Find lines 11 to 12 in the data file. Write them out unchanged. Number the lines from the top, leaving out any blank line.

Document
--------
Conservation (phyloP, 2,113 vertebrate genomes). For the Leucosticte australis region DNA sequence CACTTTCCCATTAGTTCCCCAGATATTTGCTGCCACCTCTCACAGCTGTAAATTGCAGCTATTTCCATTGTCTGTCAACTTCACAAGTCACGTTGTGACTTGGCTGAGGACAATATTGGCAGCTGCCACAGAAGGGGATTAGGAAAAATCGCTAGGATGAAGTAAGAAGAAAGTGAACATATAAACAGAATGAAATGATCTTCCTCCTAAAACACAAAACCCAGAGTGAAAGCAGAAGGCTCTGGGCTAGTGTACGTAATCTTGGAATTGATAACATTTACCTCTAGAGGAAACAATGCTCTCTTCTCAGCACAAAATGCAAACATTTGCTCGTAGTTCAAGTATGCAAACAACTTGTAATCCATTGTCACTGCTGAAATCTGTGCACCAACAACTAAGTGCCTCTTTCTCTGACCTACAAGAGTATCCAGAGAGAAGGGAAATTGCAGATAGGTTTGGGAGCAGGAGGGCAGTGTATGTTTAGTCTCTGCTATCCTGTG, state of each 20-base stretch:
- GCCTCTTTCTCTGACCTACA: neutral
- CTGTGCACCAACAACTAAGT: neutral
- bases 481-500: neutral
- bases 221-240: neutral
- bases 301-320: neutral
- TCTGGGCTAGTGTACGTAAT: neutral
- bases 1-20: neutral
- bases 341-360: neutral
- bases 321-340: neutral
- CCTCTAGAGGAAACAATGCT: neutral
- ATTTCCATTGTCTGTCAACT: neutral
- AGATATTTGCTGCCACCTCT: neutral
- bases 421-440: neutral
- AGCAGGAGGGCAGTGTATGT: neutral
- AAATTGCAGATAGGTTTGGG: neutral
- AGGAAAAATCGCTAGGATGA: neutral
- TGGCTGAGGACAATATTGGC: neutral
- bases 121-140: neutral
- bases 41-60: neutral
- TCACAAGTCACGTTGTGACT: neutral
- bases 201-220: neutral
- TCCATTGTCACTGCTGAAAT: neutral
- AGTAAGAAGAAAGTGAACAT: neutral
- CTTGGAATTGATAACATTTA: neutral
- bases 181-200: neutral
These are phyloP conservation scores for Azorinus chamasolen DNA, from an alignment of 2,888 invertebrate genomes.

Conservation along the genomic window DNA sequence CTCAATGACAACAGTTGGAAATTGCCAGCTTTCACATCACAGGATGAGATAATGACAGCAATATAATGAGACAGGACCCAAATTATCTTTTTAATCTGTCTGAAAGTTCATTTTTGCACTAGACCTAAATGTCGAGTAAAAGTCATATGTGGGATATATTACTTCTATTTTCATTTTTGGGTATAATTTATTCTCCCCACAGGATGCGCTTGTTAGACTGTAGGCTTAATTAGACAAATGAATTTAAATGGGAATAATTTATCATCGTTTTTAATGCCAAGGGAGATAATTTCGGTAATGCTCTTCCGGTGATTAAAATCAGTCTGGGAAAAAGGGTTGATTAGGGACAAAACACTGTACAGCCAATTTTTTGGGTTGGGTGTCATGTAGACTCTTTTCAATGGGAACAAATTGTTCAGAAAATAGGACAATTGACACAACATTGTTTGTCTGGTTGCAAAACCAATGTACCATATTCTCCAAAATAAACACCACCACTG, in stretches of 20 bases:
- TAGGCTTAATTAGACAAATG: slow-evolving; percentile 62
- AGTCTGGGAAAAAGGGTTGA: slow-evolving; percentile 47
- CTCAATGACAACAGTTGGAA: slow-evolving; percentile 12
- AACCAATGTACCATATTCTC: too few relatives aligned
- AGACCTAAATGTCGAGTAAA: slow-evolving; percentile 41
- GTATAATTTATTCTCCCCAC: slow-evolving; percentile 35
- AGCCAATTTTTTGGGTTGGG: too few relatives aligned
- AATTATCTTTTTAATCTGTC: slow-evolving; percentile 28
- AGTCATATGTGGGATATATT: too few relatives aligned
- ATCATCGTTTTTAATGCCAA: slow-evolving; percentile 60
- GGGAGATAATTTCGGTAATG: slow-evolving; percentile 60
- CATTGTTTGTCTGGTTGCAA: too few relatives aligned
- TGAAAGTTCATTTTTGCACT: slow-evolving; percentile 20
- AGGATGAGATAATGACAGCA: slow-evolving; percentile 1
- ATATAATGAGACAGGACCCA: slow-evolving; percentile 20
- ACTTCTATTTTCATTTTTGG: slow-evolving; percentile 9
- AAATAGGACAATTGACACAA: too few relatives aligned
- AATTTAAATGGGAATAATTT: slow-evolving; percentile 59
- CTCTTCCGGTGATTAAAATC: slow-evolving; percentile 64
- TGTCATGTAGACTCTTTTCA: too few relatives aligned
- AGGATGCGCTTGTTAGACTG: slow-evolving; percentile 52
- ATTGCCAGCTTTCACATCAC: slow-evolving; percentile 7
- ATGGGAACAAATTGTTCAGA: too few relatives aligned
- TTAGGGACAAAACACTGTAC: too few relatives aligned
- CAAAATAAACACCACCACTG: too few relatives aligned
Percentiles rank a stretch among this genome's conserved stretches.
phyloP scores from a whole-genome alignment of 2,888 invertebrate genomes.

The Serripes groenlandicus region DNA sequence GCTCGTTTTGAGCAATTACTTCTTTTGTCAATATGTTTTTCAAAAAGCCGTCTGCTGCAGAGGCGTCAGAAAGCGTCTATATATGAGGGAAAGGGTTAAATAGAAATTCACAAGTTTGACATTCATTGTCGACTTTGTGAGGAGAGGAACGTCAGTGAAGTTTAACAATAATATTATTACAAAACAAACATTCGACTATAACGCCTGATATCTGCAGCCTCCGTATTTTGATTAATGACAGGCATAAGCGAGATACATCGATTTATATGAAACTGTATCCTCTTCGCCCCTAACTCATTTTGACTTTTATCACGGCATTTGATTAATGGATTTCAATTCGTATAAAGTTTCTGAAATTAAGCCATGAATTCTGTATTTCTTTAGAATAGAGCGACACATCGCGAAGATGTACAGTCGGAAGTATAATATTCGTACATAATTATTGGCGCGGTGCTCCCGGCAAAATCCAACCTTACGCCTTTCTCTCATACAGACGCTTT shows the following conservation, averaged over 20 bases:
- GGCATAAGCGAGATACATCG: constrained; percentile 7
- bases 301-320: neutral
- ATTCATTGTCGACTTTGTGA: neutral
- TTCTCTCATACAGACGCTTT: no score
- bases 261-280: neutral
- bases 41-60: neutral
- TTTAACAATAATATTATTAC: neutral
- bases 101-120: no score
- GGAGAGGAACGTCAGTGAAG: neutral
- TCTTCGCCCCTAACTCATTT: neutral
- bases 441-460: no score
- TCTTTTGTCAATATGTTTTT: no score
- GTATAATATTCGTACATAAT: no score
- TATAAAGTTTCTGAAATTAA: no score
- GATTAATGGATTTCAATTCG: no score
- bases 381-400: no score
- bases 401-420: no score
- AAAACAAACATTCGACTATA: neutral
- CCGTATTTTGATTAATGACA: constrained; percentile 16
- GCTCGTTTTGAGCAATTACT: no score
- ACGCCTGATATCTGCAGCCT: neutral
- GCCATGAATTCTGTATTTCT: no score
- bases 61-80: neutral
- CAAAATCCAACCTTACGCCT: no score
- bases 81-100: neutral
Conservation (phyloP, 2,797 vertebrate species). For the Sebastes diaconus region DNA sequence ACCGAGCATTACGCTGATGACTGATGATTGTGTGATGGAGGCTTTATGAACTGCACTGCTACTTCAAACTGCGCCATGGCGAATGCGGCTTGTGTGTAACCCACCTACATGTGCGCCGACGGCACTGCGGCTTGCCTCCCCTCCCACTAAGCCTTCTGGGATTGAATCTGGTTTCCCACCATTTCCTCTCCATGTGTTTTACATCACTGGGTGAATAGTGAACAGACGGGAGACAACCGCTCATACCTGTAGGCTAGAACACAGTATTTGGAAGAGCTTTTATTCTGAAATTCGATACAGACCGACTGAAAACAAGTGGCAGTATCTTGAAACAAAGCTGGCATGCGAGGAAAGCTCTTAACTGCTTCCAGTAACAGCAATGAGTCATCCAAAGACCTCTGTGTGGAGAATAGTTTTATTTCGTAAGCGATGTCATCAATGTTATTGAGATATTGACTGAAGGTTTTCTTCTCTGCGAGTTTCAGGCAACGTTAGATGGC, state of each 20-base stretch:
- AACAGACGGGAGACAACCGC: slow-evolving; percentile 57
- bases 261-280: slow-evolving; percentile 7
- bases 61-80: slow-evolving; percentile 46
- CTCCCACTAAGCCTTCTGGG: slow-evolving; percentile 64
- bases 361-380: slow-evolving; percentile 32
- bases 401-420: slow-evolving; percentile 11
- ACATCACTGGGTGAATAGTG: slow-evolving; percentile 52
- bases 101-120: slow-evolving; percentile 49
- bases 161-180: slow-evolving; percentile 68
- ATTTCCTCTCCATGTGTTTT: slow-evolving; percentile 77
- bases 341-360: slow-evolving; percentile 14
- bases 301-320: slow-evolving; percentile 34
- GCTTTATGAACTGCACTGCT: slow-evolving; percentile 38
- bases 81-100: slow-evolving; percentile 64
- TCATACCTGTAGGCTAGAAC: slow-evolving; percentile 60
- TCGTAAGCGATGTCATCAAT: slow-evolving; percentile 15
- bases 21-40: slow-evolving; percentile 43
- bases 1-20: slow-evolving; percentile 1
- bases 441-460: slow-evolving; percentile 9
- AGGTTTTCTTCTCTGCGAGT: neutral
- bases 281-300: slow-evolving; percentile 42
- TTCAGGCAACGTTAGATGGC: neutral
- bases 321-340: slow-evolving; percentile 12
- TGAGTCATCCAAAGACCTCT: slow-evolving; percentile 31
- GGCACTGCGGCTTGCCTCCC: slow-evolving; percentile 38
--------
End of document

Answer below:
- CCTCTAGAGGAAACAATGCT: neutral
- ATTTCCATTGTCTGTCAACT: neutral